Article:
Particularly since this Chase marks the end of his run with a No. 78 team he's lifted to new heights. The 2004 champion of NASCAR's top division, Busch was handpicked by SHR co-owner Gene Haas to join an organization that will also feature Tony Stewart, Kevin Harvick, and Danica Patrick next year. What's he looking forward to most in 2014? "Having a team owner who's also a racer," he said in a Q-and-A, "? and seeing how Tony gets to debrief himself."
Busch doesn't yet have a crew chief or a car number set for next year, but he may have provided an indication of the latter Tuesday when he chose from a Hall of Fame's pin board a pin bearing the old No. 97 of Chad Little. Busch won his 2004 title in the No. 97, which he used during his stint at Roush Fenway Racing. "You see where my vote is," he told the crowd.
Busch is also hoping that Kenseth's first campaign with Joe Gibbs Racing -- a career year in which he leads the Chase and has accumulated six victories to date -- stands as a model for what he might be capable in his debut season with SHR.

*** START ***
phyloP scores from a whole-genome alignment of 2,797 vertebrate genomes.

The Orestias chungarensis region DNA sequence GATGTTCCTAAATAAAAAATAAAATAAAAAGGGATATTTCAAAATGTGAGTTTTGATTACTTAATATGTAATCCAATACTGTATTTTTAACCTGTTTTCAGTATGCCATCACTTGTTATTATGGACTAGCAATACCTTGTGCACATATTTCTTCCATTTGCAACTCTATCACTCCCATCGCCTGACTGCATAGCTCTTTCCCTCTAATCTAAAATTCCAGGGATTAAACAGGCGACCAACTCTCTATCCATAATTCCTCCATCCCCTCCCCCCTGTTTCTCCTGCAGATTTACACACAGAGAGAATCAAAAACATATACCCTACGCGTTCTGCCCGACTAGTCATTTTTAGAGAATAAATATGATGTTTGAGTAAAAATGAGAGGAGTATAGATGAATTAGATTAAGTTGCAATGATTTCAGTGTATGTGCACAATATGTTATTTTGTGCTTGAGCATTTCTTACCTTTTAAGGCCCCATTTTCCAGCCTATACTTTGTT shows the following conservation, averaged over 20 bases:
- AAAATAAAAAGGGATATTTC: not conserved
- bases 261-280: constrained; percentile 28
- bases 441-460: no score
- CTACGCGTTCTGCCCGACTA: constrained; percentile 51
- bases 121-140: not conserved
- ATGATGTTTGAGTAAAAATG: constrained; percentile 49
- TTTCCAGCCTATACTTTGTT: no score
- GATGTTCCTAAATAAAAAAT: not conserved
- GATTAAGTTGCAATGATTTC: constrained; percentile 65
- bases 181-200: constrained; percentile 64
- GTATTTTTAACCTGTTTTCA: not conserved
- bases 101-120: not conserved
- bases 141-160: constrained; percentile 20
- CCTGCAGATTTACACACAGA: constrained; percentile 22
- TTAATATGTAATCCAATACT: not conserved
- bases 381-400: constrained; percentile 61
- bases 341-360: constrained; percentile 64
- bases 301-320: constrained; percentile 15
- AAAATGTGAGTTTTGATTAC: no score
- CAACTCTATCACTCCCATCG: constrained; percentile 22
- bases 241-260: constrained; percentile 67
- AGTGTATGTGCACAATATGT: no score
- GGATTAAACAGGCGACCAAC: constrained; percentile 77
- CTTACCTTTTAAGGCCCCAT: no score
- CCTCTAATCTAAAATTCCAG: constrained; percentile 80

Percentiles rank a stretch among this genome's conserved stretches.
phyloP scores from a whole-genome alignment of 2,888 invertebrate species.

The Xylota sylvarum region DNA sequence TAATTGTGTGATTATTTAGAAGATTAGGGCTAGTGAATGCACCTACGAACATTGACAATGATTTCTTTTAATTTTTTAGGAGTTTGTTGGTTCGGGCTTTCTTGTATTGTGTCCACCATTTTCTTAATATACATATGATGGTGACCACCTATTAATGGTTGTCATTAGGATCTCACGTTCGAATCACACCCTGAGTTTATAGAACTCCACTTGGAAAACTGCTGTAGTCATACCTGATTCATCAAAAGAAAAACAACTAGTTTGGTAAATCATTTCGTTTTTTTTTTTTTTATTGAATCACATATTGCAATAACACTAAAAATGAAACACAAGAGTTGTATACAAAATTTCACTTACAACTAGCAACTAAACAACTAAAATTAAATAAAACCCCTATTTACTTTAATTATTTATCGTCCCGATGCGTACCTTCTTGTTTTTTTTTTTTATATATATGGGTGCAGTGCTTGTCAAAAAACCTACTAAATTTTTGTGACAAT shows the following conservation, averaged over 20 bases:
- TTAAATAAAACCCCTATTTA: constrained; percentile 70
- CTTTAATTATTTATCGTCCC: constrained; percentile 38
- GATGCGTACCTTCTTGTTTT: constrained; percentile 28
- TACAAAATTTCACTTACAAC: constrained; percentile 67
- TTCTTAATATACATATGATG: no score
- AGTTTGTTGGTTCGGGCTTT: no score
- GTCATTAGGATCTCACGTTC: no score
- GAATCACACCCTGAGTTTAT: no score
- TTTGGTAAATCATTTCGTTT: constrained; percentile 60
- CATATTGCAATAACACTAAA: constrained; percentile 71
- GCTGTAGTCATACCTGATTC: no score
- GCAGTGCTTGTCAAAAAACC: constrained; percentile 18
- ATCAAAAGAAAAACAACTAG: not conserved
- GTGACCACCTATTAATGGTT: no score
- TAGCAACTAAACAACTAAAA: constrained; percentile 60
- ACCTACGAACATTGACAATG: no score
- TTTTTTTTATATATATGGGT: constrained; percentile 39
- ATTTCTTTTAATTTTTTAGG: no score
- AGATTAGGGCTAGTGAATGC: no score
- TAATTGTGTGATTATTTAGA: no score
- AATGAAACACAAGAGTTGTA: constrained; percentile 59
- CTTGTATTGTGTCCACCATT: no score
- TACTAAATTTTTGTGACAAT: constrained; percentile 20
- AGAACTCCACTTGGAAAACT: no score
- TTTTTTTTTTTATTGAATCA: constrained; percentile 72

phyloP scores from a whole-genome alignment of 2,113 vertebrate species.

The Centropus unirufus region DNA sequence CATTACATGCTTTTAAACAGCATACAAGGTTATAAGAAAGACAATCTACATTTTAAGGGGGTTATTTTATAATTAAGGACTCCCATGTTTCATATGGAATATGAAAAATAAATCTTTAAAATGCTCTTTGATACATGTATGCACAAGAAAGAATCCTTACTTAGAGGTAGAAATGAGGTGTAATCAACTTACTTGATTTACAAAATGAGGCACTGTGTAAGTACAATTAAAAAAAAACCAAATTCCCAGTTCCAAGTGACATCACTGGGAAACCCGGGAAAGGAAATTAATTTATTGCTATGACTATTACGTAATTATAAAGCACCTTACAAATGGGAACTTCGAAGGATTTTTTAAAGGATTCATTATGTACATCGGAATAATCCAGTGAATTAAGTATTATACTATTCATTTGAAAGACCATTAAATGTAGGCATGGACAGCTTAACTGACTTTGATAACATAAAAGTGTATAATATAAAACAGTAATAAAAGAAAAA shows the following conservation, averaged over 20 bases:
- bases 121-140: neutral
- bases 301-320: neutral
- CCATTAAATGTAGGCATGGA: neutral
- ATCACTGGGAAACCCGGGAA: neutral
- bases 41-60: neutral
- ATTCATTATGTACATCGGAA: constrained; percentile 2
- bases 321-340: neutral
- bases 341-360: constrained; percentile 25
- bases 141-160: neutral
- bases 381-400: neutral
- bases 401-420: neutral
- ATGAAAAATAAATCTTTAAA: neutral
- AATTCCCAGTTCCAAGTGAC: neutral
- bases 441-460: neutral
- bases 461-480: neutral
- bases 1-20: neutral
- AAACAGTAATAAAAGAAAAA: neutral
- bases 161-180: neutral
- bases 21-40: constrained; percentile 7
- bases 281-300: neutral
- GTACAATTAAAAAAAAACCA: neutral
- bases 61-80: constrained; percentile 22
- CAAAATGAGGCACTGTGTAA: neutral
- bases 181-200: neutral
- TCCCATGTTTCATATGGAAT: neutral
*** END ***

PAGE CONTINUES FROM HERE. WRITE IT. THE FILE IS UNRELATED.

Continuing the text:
"I'm hoping that my scenario next year is lighting in a bottle," Busch said. "We have zero people on the floor right now, zero cars, and yet, there's a wealth of knowledge in the garage that can come out of the gate, running strong, and Gene Haas wants to go to Daytona as a winning car. We have the chance to strike it rich just like Matt did. But we have to put the right things in the right place."
For now, though, the focus remains on the No. 78, and continuing to debunk the naysayers by making a serious run on the big prize at the end of the season. The day after qualifying for the Chase, Busch said he woke up feeling awful, with fatigue and flu-like symptoms that laid him low for 36 hours, and reminded him of how he felt after he won the title in 2004. The level of intensity it had taken to get there, he said, had exacted that kind of toll.
In the midst of it, he picked up the phone and tried to give his team members a morale boost. There were other victories, the kind small and not so small, still to pursue.
"That made me call guys like (crew chief) Todd Berrier and a lot of the crew guys in Colorado to go, 'I know we achieved something special, but we don't need to stop now. Let's keep going,'" Busch said. "Our battle to get into the Chase, it was a battle you'd put forward in the Chase. We had a good strong 10 weeks before, why not give another 10? And then we can all just die sometime around Thanksgiving."